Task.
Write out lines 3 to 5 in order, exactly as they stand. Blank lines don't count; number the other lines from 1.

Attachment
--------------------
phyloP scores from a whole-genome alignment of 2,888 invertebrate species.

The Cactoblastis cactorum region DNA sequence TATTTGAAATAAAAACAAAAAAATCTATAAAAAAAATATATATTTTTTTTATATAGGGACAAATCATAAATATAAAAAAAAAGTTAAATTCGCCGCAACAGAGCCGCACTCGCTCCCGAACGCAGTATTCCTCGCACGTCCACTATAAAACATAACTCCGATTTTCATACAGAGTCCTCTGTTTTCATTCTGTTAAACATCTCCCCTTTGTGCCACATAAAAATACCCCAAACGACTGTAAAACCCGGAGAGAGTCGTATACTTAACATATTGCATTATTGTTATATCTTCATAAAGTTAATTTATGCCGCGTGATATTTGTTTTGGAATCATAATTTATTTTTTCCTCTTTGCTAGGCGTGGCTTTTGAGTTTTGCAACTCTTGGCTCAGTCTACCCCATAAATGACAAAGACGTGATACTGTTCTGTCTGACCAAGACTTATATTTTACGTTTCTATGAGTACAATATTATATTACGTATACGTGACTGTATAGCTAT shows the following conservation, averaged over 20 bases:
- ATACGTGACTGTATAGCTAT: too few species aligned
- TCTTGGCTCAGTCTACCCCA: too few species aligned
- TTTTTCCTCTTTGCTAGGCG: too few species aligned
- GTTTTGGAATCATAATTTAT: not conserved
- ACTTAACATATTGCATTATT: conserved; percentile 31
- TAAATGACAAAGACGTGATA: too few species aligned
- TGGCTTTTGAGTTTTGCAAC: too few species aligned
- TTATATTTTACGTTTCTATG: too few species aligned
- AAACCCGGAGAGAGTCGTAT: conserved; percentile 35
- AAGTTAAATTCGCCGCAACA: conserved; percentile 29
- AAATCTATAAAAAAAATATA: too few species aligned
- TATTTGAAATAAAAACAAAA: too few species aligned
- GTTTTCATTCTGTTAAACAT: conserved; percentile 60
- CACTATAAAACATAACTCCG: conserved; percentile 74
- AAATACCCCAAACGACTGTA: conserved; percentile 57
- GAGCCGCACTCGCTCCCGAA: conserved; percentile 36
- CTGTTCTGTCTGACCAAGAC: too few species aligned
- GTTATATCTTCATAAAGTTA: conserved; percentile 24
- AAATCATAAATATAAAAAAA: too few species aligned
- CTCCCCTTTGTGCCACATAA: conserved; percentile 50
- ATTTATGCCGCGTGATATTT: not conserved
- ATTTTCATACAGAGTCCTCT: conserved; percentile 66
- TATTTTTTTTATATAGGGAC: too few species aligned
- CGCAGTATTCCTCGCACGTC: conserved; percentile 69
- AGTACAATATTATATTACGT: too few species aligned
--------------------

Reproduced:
- ATACGTGACTGTATAGCTAT: too few species aligned
- TCTTGGCTCAGTCTACCCCA: too few species aligned
- TTTTTCCTCTTTGCTAGGCG: too few species aligned